Speech therapy enhances Parkinson’s patient’s life

Dale Nevels was diagnosed with Parkinson’s disease 12 years ago. He was determined to not let it affect his life.

He has continued playing golf, and more than a year ago took up boxing. He takes two lessons a week for about two hours per day. He said he lives for it.

Parkinson’s patient, Dale Nevels, at his speech therapy appointment.

But one part of his disease that became a struggle was speech, particularly with his job as a packaging broker that requires him to have regular conversations with customers.

“I realized last fall I was talking to clients and they’d say they couldn’t understand me,” Nevels said. “I was difficult to understand. It was difficult to have a conversation with my wife or someone at church. My speech pattern was rapid fire.”

Nevels learned about the work Regional One Health does to help Parkinson’s patients with their speech and he called to make an appointment with Johnna Johnson, speech and language pathologist at Regional One Health Center for Rehabilitative Medicine at the East Campus.

“When I went to see Johnna my speech was rapid fire. People couldn’t understand me. She helped me learn to slow that down,” said Nevels.

Johnna Johnson, speech and language pathologist at Regional One Health Center for Rehabilitative Medicine at the East Campus, works with Parkinson’s patient Dale Nevels.

Nevels completed the LSVT Loud program with Johnson at Regional One Health’s Center for Rehabilitative Medicine. Johnson is one of six LSVT LOUD-certified clinicians in Shelby County. LSVT LOUD is a speech treatment that improves vocal loudness by stimulating the muscles of the larynx and speech mechanism through a range of exercises.

Patients work with Johnson four days a week for one hour at a time over the course of one month. But the work continues at home; Johnson goes over daily homework assignments that help patients improve and maintain their speech. That constant maintenance is followed up three months later.

Like many Parkinson’s patients, it was a slow process to realize what was going on for Nevels. He began noticing tremors in his hands and a general achiness in his arms. He traveled a lot, which made it worse.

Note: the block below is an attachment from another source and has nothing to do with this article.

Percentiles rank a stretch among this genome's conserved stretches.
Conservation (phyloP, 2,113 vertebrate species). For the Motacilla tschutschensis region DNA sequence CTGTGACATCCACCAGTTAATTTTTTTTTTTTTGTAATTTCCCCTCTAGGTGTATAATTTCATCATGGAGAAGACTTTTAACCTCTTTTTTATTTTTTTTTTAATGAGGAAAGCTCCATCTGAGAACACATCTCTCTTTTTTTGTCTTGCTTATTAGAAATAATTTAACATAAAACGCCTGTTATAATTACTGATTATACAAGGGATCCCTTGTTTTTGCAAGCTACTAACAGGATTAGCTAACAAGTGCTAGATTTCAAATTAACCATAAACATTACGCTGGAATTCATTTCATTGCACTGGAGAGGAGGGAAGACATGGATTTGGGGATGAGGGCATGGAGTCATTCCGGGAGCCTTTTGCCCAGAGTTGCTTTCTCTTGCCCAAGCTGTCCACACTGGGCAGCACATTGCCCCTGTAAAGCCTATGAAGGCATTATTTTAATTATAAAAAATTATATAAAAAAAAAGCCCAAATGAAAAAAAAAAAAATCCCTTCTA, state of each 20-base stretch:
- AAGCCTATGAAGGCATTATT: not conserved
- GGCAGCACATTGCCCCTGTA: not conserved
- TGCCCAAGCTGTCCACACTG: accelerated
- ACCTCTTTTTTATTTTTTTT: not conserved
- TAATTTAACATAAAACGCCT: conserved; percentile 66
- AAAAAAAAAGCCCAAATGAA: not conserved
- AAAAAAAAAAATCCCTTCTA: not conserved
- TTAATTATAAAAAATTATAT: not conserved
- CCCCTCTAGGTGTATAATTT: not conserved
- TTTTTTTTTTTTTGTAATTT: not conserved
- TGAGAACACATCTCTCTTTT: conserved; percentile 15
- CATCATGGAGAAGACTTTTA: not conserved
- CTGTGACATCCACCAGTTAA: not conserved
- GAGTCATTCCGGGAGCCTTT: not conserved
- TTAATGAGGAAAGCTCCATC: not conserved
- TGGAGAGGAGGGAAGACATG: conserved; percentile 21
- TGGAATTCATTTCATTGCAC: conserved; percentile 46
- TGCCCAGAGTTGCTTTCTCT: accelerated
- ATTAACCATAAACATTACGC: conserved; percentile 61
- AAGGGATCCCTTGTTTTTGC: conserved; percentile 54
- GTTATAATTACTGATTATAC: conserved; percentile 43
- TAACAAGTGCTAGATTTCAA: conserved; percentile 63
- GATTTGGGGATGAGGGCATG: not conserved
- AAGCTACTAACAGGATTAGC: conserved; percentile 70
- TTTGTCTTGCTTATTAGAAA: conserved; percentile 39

“The tremors were the worst thing,” he said. “I couldn’t figure out why my hands were shaking. My doctor said I had a Parkinson’s walk. I’ll always remember that. It’s like if you ever get stopped by the highway patrol and asked to walk a straight line. You can’t do it.”

A decline in his speech came later. Johnson said people with Parkinson’s experience a hearing loss of two to four decibels. So when they’re told to speak louder they often believe they’re screaming. When a new patient comes in she records their voice and plays it back to them so they begin to understand the difference between their perception and reality of their voice. Getting someone to speak louder also forces them to speak slower, making their speech easier to understand.

That’s where the LSVT LOUD program does its magic. But it also helps strengthen the tongue and throat muscles, which benefit more than speech. Long term, Parkinson’s patients can experience problems swallowing or have the need to cough when they eat. The No. 1 cause of death for Parkinson’s patients is aspiration pneumonia, and LSVT LOUD helps patients keep that at bay.

Johnson sees patients at Regional One Health Center for Rehabilitative Medicine at the East Campus, where 385 crosses Kirby.

“The program is designed so they will calibrate themselves and they can determine if they have a loud voice,” Johnson said.

The LSVT LOUD program also can work for people with multiple sclerosis and cerebral palsy.

Johnson said if someone notices a problem swallowing or coughing while eating that’s when they need to tell their physician who can make a referral to Johnson and Regional One Health.

Nevels’ one piece of advice to others diagnosed with Parkinson’s is to seek professional assistance to maintain speech. He said he can’t imagine recovering his speech like he has in recent months without the help of Johnson and the program offered at Regional One Health.

“Every Friday for 20 years I’ve had lunch with the same golf buddies. I started working with Johnna and now every Friday they help me, too,” Nevels said. “And every Friday they tell me, ‘You’re getting better. You’re getting better.’ It has been a great barometer. I also have friends with Parkinson’s in other cities I chat with a couple of times a week. They say they don’t have a speech therapist in their city who can do the things that have allowed me to do what I’m doing. I’m totally dedicated to the support Johnna has provided.”

Johnson sees patients at Regional One Health Center for Rehabilitative Medicine at the East Campus, located at 6555 Quince Road. To make an appointment with Johnson or learn more about our services, please call 901-515-5900.

2017-07-17T12:28:48+00:00May 25th, 2017|